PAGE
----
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Ogarra Cohen Cramer

Month: May 2019

Our stories

Release on Temporary Licence

The government has conducted a review of the process for prisoners to be released on temporary licence (ROTL); the drive behind the changes being the rehabilitation of offenders. Research has shown that working in the community prior to release significantly reduces the likelihood of re-offending, and ex-offenders in employment are up to nine percentage points […]

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Sentencing – Breaking the Code

Few people would disagree with the suggestion that sentencing law in England and Wales is a complete mess. The provisions that govern how a defendant is to be sentenced are both complex and disparate and to be found across a significant number of statutes. Why does this matter? Research has shown that thousands of sentencing […]

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On the Balance of Probabilities – But What Does That Mean?

In criminal law, we use two different standards of proof, the most well known is ‘beyond reasonable doubt’ (although these days expressed as ‘so that you are sure’), and the balance of probabilities. The latter standard of proof gets less attention but is nonetheless of critical importance in criminal cases. Whilst we hear the term […]

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Tough New Weapons Laws Hit the Statute Book

On 16th May 2019 the controversial Offensive Weapons bill received Royal Assent, bringing into law the Offensive Weapons Act 2019.   Why was this law passed? This legislation has been passed in order to assist in stemming the current problems in relation to knife crime and other serious offending involving weapons, whether it will be […]

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X-Factor, Coming to a Motorway Near You Soon

The government has passed legislation which permits for the first time a new traffic camera which will assist in catching those motorists using closed lanes on the motorway network. The Secretary of State grants type approval only to devices that have a high degree of accuracy and reliability in performance. This is assessed through rigorous […]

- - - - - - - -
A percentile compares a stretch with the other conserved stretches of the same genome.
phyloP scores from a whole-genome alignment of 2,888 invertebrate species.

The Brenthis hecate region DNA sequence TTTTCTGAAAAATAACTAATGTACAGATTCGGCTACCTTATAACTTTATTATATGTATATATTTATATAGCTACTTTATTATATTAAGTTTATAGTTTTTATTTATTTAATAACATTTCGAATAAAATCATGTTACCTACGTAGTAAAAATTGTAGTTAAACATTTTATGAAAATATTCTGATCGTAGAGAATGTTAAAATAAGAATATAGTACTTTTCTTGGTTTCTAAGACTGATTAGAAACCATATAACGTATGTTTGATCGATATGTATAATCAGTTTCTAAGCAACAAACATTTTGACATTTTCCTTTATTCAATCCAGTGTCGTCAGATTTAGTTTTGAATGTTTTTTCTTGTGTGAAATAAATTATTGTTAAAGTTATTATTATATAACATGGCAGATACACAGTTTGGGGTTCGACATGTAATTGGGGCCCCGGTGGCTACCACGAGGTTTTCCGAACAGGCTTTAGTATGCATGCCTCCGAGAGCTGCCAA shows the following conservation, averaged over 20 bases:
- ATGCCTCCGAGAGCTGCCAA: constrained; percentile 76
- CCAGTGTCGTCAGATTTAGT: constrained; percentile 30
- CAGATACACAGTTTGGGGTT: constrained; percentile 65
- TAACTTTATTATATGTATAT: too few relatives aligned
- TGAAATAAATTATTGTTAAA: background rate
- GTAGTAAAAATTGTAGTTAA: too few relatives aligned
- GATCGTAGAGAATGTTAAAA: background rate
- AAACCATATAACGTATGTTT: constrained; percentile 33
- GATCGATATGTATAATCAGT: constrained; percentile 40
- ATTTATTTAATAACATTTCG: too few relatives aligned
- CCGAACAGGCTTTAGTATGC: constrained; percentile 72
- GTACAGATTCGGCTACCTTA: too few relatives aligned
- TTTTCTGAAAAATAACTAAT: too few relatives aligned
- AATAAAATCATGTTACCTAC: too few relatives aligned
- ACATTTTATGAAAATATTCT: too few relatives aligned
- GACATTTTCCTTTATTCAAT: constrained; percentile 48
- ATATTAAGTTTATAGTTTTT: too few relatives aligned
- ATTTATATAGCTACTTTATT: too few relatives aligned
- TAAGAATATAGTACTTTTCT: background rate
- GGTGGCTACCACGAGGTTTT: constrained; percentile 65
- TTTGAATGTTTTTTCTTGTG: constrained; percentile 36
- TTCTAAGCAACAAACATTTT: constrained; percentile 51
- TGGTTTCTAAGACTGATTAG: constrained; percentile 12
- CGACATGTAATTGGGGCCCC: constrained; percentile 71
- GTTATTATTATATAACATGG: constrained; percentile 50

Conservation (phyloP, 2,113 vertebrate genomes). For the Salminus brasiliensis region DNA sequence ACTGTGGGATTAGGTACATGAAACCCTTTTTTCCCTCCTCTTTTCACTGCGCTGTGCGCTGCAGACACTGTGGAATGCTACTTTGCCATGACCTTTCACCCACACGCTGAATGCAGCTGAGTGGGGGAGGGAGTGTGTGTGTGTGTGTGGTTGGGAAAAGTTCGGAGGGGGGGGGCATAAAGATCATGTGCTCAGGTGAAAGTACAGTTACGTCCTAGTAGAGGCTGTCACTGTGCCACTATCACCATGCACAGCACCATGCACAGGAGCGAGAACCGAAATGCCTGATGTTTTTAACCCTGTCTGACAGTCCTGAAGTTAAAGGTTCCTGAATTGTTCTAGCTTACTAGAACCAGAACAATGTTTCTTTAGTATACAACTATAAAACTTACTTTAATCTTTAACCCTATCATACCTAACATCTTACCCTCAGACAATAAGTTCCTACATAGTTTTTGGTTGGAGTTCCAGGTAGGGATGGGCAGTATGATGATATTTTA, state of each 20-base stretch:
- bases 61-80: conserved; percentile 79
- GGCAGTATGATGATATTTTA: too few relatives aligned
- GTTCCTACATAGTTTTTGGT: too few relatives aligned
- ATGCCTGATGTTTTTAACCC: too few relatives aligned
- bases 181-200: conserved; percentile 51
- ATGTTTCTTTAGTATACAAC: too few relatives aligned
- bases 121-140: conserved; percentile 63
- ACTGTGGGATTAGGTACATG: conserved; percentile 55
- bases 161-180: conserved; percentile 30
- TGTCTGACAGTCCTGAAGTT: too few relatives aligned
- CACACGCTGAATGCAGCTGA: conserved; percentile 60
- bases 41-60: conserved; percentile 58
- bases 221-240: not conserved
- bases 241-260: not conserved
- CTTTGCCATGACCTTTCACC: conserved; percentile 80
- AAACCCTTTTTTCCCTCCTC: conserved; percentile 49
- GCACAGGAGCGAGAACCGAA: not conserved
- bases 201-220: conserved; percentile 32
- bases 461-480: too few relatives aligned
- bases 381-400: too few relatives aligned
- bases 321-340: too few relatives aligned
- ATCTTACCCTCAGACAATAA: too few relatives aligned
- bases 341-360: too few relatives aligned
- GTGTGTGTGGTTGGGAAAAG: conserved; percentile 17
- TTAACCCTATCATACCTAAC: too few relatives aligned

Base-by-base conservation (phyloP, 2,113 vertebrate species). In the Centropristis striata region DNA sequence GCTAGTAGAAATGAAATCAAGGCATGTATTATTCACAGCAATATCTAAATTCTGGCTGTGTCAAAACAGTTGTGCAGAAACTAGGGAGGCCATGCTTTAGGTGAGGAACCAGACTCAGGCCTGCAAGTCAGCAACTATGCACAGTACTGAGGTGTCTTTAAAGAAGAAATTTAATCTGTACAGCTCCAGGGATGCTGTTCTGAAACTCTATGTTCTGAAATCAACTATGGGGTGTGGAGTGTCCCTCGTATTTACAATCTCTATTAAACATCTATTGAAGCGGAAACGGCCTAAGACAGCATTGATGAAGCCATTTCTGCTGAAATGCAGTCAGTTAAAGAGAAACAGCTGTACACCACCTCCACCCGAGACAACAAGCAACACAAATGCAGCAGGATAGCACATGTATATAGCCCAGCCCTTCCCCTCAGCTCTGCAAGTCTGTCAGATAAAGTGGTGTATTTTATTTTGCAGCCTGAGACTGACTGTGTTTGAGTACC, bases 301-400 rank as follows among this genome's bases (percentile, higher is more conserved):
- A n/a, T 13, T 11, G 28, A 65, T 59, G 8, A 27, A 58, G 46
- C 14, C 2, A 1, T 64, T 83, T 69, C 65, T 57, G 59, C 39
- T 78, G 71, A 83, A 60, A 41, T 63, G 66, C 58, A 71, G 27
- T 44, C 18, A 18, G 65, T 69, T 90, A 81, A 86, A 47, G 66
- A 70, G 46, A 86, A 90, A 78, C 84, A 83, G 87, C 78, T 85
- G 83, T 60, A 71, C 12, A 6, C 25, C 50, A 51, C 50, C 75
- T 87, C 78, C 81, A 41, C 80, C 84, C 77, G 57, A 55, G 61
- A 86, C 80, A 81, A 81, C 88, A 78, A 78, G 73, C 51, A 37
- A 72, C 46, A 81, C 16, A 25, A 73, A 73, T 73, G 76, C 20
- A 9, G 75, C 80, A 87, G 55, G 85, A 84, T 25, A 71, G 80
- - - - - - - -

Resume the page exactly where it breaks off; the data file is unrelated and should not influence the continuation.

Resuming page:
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Who Guards the Guards?

This perennial question was back in the news following a ministry of justice announcement that further steps would be taken to root out dishonest prison officers and others working in custodial institutions. A new counter-corruption unit will be tasked with ‘proactively [purusing] those suspected of corrupt activity in prison and probation services across England and […]

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Speeding – How Fast is Too Fast?

The idea of speed limits causes immense confusion, with many people believing that the speed limit is at least the minimum speed you should ordinarily drive at. Most of us have experienced the rage of a motorist behind us if we adhere to the limit, and a step below it to any degree can cause […]

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Gavin Williamson MP sacked

Listen, do you want to know a secret? Gavin Williamson MP has been sacked from the Cabinet for leaking confidential information from the National Security Council regarding Huawei. Theresa May considers that the matter is closed and won’t refer him to the police. However, they can investigate anyway, but would need the cooperation of the […]

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Focus On Forensics

Forensic evidence has dominated some of the news agenda this week, with outrage over the interrogation of complainant’s phones in sexual offence and other cases. In reality of course, if a police officer is to investigate a criminal offence fairly, the interrogation of phones, computers and other devices may well be necessary, despite the potential […]

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